Under the common law handed down from the British legal system, if the plaintiff was in any way negligent, that would be a complete bar to recovery.  For example, if the plaintiff in a case, knew our should have that a floor would be wet and still walked on that floor and slipped and fell resulting in a personal injury, the plaintiff would have contributed to the injury and this would be a complete bar to any recovery.  This was known as a pure contributory negligence system. Even if the plaintiff was one percent negligent and the defendant was 99 percent negligent, that would be a total bar to recovery as our Boston personal injury lawyers can explain.

Under the current system in Massachusetts personal injury cases filed under a theory of negligence, there is a comparative negligence system which means that the plaintiff can still recover even in plaintiff was negligent as well, so long as plaintiff was not more than 50 percent responsible the accident which resulted in personal injury.  If the plaintiff was more  negligent than the defendant, meaning more than 50 percent negligent, this will serve as complete bar to recovery. This is known as a comparative negligence system.

In adopting a comparative negligence system, the plaintiff’s negligence is taken into account when deciding on liability, so there is no longer a need for an affirmative defense of assumption of risk. If the plaintiff assumed any risk, then this will handled when the jury or judge in a bench trial determines the relative fault of the plaintiff and defendant. Even though the plaintiff will still be able to recover, any damages (money) awarded to the plaintiff will be reduced by the percentage of negligence assigned to the plaintiff.  For example, if it is determined plaintiff was 10 percent negligent in connection with the injury suffered, and the jury awarded $100,000, the final award would be reduced by 10 percent or $10,000.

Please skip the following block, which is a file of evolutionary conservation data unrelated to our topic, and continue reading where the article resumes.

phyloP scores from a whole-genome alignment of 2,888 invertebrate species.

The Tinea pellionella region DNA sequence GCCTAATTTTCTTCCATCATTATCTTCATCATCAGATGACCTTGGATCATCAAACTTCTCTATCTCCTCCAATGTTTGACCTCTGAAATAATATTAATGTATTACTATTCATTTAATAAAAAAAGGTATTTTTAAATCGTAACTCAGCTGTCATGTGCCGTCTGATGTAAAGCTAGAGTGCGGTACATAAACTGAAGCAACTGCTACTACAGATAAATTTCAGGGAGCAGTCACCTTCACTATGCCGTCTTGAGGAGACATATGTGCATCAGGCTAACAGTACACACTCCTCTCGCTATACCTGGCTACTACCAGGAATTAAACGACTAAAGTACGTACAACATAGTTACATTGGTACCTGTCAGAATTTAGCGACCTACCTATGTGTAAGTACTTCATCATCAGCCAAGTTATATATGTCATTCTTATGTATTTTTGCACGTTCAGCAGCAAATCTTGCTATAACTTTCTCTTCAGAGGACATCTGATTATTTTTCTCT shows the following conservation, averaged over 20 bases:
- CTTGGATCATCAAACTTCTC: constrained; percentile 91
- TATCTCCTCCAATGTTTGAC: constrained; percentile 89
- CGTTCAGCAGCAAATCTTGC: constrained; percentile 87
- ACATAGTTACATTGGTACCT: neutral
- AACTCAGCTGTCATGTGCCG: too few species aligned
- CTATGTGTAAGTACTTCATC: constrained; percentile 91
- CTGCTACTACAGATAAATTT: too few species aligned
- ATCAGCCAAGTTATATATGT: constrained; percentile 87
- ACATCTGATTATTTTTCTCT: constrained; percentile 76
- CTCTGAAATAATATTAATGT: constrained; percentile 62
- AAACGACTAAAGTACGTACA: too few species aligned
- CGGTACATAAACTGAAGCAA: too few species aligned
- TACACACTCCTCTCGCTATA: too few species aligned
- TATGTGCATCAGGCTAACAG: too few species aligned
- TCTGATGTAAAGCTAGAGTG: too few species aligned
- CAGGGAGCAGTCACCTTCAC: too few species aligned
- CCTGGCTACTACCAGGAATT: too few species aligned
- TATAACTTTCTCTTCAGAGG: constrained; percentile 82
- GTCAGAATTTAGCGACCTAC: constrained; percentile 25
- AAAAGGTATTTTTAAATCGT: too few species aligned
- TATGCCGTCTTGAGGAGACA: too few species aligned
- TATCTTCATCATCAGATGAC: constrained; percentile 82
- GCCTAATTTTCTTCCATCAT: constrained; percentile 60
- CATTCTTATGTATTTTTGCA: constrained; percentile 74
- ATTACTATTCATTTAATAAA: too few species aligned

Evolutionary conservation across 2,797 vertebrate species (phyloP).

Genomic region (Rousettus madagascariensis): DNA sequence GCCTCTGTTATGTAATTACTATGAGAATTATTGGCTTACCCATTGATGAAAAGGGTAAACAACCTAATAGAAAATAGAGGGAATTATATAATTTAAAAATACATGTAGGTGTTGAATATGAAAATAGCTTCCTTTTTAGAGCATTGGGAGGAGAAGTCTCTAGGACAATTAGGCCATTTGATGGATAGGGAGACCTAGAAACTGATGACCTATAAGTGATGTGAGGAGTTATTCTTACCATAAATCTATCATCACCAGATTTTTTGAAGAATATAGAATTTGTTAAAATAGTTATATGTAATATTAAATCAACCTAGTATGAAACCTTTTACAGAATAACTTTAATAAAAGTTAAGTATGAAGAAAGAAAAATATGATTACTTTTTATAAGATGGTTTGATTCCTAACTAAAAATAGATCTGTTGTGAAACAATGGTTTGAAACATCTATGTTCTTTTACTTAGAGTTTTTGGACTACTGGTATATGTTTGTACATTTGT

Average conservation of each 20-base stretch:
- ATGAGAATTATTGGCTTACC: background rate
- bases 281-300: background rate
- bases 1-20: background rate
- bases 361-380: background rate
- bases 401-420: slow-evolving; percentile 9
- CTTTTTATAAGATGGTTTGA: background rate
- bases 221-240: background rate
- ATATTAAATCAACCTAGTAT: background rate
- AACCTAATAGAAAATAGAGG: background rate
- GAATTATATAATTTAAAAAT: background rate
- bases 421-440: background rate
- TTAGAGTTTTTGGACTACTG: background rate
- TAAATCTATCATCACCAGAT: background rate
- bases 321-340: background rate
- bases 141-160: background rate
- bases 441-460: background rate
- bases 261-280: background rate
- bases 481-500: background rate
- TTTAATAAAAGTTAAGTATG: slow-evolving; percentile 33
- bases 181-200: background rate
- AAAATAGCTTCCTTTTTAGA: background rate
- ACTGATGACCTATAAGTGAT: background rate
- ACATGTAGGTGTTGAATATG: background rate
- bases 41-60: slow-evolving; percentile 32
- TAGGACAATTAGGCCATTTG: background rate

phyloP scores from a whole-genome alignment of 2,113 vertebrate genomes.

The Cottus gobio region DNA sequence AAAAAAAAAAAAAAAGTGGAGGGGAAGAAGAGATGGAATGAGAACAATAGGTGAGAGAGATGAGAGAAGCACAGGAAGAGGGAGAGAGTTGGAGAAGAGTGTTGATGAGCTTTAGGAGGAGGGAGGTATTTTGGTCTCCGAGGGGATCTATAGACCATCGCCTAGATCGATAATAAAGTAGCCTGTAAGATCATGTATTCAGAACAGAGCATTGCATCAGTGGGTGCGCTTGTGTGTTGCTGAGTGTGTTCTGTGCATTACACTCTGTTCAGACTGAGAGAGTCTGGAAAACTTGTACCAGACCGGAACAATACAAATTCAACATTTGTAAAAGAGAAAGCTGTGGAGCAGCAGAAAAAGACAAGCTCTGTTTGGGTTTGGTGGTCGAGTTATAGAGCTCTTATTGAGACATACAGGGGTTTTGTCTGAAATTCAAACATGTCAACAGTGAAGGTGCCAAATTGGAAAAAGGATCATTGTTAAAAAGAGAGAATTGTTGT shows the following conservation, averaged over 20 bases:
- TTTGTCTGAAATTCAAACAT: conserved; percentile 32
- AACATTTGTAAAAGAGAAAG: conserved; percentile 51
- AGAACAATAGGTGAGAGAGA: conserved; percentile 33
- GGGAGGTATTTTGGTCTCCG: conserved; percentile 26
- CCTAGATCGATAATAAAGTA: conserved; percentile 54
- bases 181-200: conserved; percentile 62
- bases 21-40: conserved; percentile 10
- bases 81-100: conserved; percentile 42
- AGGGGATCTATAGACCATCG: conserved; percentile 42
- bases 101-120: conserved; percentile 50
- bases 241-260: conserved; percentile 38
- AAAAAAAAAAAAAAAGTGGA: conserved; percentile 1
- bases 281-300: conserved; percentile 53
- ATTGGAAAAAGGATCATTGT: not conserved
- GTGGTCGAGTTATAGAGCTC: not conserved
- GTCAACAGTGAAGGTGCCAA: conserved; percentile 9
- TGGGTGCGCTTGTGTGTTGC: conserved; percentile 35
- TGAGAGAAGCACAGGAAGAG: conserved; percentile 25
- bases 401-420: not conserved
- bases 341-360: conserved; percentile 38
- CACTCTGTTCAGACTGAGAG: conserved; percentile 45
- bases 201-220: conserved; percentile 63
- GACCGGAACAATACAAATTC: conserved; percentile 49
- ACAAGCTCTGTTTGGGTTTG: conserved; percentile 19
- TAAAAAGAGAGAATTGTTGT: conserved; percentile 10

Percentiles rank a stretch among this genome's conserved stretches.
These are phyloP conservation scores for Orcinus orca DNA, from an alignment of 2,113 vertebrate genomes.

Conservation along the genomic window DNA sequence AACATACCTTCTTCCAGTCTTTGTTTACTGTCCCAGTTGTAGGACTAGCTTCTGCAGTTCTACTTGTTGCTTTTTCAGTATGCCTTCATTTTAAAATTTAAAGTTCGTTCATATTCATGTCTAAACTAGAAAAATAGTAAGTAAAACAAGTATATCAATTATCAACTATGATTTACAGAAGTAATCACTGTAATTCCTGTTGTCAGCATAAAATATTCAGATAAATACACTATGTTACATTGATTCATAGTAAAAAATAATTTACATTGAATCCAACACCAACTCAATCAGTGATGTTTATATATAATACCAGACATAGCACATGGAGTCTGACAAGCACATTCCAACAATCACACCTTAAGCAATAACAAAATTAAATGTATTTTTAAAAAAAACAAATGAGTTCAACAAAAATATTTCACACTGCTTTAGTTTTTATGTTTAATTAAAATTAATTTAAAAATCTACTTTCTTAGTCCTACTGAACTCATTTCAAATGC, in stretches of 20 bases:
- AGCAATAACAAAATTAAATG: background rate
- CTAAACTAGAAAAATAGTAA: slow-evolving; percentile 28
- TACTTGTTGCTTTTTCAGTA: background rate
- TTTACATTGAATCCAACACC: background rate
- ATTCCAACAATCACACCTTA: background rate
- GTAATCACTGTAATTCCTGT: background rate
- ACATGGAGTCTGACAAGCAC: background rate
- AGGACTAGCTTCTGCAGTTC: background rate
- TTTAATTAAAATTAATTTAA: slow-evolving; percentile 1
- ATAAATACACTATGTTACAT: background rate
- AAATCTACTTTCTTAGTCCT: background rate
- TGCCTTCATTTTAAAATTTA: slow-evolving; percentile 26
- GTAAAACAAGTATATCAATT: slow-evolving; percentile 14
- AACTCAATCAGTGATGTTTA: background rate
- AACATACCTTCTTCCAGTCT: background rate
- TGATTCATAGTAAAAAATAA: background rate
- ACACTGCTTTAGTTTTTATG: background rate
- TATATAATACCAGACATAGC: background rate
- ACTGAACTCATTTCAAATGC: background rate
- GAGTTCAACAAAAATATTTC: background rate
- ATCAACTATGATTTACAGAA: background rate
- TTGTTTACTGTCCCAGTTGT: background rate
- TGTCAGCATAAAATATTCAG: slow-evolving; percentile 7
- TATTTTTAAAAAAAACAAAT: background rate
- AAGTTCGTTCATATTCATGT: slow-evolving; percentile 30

The statute provides that the burden of proving the negligence of the plaintiff will be on the defendant, and there will be a rebuttable presumption that plaintiff acted with due care.  This is known as a rebuttable presumption because even though it is presumed, it can be overcome by establishing sufficient evidence to the contrary. This is a fairly complex issues so and no cases are ever the same as the facts of situation are different so the best thing a plaintiff can do is to speak with an attorney about the actual case during a free initial consultation.

One thing a potential client should not be worried about when talking to an attorney about a slip and fall case in Boston is the cost as these cases are typically taken on a contingency fee basis meaning there will be no legal fees owed unless and until the plaintiff is successful in obtaining money through a settlement or a verdict awarded by a judge or jury should the case go to trial.

If you have suffered personal injury in Massachusetts, call Jeffrey Glassman Injury Lawyers for a free and confidential appointment — (617) 777-7777.

Additional Resources:

Mob boss who filed slip-fall suit knew of Ping-Pong perils: feds, November 9, 2017, By Andrew Keshner New York Daily News

More Blog Entries:
Pontoon Boat Operator Charged With Criminal Negligence in Boy’s Death, Feb. 16, 2017, Boston Sport Injury Lawyer Blog